But archeological experts in North America say the case of the ossuary, hailed in November as possibly the most important archaeological discovery relating to the life of Jesus, is far from closed.
"The ossuary is real. But the inscription is fake," Shuka Dorfman, head of the Israel Antiquities Authority told Reuters at a Jerusalem press conference, referring to the Aramaic words on the bone box that read, "James, son of Joseph, brother of Jesus." "What this means is that somebody took a real box and forged the writing on it, probably to give it a religious significance."
American media latched on to the IAA's statement. The Christian Science Monitor said Wednesday's announcement "ended months of professional speculation about the veracity of the timeworn relics." And CNN declared, "'Jesus box' exposed as fake."
The IAA, however, has not yet released an official report. Some scholars say it is too early to determine what the authority's findings really mean, especially since they run counter to the results of studies on the ossuary done last year by the Israel Geological Survey and Toronto's Royal Ontario Museum.
Hershel Shanks, head of the Biblical Archaeology Society, and biblical scholar Ben Witherington, Beliefnet columnist and professor at Auburn Theological Seminary, have been the most public proponents of the ossuary's authenticity. Today they issued a statement defending their position. Shanks, who co-authored the book "The Brother of Jesus: The Dramatic Story and Meaning of the First Archaeological Link to Jesus & His Family" with Witherington last spring, said, "Some of the world's greatest paleographers, and two teams of rigorous scientists that have tested the inscription, have found nothing to question as to its authenticity."
No one doubts the authenticity of the actual ossuary, which archeologists agree dates from the first century A.D. and is typical of other bone boxes of the time period. But the inscription on the box, which led many to believe it could be linked to Jesus, had been contested by some scholars since the revelation of the ossuary's existence in the fall. With today's announcement, it is now being formally discredited.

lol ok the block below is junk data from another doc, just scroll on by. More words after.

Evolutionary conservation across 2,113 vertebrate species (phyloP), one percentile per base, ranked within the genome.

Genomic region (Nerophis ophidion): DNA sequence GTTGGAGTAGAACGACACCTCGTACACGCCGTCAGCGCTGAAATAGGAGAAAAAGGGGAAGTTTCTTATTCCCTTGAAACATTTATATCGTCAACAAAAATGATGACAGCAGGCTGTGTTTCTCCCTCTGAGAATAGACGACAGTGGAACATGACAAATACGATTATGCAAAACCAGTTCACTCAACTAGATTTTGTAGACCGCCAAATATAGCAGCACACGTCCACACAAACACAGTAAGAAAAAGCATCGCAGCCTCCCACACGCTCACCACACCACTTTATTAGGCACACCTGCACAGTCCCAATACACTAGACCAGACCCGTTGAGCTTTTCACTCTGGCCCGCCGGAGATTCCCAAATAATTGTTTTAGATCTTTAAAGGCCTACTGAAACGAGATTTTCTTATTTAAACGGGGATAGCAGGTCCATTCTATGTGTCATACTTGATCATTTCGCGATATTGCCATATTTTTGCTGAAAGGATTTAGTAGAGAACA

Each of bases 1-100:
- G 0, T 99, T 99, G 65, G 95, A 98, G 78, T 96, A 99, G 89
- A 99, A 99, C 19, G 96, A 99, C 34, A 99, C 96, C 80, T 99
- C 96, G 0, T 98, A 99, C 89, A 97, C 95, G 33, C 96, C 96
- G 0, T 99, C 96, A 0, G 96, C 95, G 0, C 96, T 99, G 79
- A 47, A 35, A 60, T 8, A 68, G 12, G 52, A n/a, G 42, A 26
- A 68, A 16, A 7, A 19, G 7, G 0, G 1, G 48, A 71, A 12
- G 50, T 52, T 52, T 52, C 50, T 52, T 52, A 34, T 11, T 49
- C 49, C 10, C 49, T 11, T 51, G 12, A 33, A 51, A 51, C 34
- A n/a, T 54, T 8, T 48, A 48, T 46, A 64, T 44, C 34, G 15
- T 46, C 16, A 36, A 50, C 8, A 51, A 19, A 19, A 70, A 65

The patina is a coating or film that develops on an object over time. The Israel Antiquities Authority examined the patina on the inscription and found several areas that did not match the patina on the rest of the ossuary.
The IAA's study of the patina led them to conclude that the inscription is a modern-day forgery. The contention of the IAA study is that while the words "James, son of Joseph, brother of Jesus" are engraved on an authentic first-century bone box, the words were carved at a much later date and were covered with a specially-prepared mixture meant to fake a centuries-old patina.
According to a summary of the IAA's findings in the magazine Archaeology, the inscription's letters are covered with a substance that IAA panelist and archaeology professor Yuval Goren calls the "James Bond." The "James Bond" is a mixture of powdered chalk and microfossils dissolved in heated water, possibly modern-day tap water.
"At some time long after the natural processes of varnish and patination in a damp cave environment had been completed, someone carved a series of letters through the natural varnish on the ossuary... [then] covered the freshly cut letters with an imitation 'patina' made from water and ground chalk," the article says. The "James Bond" is found nowhere else on the ossuary.
The Archaeology article also suggests that scanning software might have been used to copy ancient script from genuine artifacts whose data is now available in computer catalogues. Copying ancient words from such databases and "aligning them with the computer software Photoshop or PageMaker can create a puzzlingly authentic template for a faked inscription." Such a forgery method might also account for the two styles of handwriting on the ossuary.
The magazine says that though the IAA's script experts were initially divided on the inscription's authenticity, the physical data about the patina led the panel to agree that the inscription must be a modern fake.Neil A. Silberman, a historian with the Ename Center for Public Archaeology in Belgium, told the Associated Press that previous ossuary studies were "fairly slipshod examinations" by people who "really wanted this to be true." Such researchers "have wasted the time and the spiritual enthusiasm of their audiences," he said.